Humanity is eternally driven by an inexplicable fear of death. Whereas there is no doubt that death is certain, the prospects of meeting such an eventuality sends cold shivers down our spines; only a few meet there death with brevity. Indeed most yearn for additional time claiming death has come too soon. While we can only speculate on the happenings of the after life, we know for sure we do not want to find out what really happens.
A look at the terminally ill patients in their death bed reveals mixed feelings towards death, while some may be exuding confidence and radiating serenity, others have their faces masked with bouts of confusion, either because they are fearful of the unexpected or because they are yet to make peace with themselves and the world. If I were to be told that I had less than a year to live, my life would undergo a rapid transformation. I would change my thinking, my attitudes towards those around me and I would no doubt forgive those that have wronged me and ask to be forgiven by those that I have crossed.
At the moment, taking a look at my life, it is apparent that it is not in anyway at its best. Many are the times that I am in the wrong, many are the times I disobey the values instilled into me by my parents and many are the times that I go short of the society’s expectations. As students, we take for granted a lot of things, in the assumption that we have every right to behave like we do and expect leniency from the society. I am one of those people. My last days on earth would be to correct the past mistakes and contribute positively to the community around me, no matter how meager such a contribution would be.
Never again would I hit and spill garbage on my way home simply because my favorite team has lost a game. My parents have brought me up and cared for me in the best way that they understand. Though not having plenty, few are the times that I have lacked. That they have made immense sacrifices to attend to my needs cannot be doubted. Despite all this, I cannot particularly say I have been appreciative of their efforts. Rarely do I call them unless it is a fathers’ or a mothers’ day. This is one thing I would like to change.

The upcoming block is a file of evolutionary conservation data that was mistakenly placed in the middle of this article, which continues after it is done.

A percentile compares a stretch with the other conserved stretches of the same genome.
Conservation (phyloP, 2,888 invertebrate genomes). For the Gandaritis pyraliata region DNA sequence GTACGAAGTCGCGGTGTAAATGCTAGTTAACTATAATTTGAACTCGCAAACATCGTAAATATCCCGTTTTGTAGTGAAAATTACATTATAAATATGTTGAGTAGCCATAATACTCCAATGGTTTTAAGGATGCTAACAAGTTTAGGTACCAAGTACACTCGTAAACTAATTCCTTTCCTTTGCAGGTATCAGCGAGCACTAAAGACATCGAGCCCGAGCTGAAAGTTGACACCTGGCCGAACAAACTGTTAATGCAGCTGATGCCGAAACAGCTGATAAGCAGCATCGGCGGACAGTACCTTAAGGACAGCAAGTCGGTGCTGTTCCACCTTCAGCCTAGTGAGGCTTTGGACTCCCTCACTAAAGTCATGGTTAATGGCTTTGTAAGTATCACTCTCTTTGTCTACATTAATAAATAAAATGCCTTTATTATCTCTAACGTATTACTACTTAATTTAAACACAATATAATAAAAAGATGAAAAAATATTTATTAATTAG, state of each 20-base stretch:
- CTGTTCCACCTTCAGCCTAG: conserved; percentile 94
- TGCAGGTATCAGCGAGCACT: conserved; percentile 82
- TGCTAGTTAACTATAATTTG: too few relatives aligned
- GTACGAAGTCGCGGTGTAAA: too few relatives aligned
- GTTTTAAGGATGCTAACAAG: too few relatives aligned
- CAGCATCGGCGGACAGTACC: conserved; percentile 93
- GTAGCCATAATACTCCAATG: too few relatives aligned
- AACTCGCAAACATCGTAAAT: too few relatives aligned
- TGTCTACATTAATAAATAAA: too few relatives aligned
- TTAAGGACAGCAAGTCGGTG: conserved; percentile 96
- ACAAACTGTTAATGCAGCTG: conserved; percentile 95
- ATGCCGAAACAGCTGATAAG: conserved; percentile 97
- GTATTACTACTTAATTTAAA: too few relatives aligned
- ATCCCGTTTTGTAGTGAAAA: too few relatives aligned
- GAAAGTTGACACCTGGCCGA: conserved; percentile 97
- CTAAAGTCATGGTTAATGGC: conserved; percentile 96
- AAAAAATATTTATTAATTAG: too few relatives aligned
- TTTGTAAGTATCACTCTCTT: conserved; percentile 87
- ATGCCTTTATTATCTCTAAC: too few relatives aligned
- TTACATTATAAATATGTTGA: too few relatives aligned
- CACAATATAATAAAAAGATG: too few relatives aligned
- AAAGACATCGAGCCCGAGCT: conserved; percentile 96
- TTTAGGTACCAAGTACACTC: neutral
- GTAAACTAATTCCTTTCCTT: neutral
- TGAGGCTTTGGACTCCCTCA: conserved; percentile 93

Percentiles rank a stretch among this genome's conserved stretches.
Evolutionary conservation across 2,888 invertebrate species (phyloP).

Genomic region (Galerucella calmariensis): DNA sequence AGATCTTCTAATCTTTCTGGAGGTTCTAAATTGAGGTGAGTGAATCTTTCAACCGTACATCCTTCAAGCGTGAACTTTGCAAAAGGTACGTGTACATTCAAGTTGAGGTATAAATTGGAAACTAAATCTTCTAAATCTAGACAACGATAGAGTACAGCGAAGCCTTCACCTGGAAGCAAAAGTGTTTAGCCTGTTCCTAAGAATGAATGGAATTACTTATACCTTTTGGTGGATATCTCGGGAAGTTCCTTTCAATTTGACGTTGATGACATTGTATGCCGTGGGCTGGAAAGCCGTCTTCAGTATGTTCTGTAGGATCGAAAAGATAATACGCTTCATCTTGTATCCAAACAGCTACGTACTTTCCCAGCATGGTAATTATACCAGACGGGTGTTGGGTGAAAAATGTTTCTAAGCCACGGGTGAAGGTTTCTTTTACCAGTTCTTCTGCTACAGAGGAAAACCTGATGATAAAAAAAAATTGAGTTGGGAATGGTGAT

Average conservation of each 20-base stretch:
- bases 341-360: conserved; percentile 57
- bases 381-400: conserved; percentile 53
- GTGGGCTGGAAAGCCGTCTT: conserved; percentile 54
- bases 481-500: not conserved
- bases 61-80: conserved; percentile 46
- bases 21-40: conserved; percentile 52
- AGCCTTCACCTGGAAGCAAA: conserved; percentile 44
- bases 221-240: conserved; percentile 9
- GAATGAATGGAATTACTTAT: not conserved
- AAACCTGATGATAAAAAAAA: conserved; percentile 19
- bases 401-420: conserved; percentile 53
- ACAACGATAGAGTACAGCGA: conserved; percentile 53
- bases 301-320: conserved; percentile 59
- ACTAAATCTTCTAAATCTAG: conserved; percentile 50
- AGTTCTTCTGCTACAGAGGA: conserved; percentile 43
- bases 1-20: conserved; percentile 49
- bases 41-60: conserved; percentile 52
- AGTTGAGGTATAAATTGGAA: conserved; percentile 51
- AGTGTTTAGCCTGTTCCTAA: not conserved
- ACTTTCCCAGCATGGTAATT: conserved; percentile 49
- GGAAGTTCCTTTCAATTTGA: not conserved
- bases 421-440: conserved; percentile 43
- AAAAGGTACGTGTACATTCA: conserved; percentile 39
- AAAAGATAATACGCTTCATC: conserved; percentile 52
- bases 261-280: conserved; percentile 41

Not a single day would pass before I call my parents and pass my appreciation and best regards. This would also apply to the ones that I love. I am not a very religious person. Ironically, I have been brought up in a home that emphasized on the essence of attending the church, reading the bible, doing good and avoiding evil. I know all about living a righteous life but I have chosen to ignore and lead my own path unencumbered by traditions and religiosity. Where I may not be able to embrace religion fully, I would ensure that it becomes my guiding light and forsake those things that taint my conscience.
I would quit alcohol and instead donate the money to the orphans; I would stop the occasional puff and hope to advance a quarter of my earnings to organizations that fight cancer. I would ensure that I go back to the church not simply for show or for my religious convictions and the fear of eternal fire but to search for peace and comfort. (Carter 465) Indeed, my last days on earth would be spent doing the things I have taken for granted. I would learn to appreciate my loved ones, my friends and most importantly my parents.
I would quit the bad habits that I have picked such as alcohol and smoking and try being philanthropic for once. I would ensure that I make peace with the society and also with God. This way, as my hour of death clocks in, I would look back and say, “ I may not have been the best son, friend, classmate or colleague, but my last year on earth was worth living. ” Work Cited Carter P. J. Lippincott’s Textbook for Nursing Assistants: A Humanistic Approach to Caregiving. Lippincott Williams ; Wilkins, 2007, 465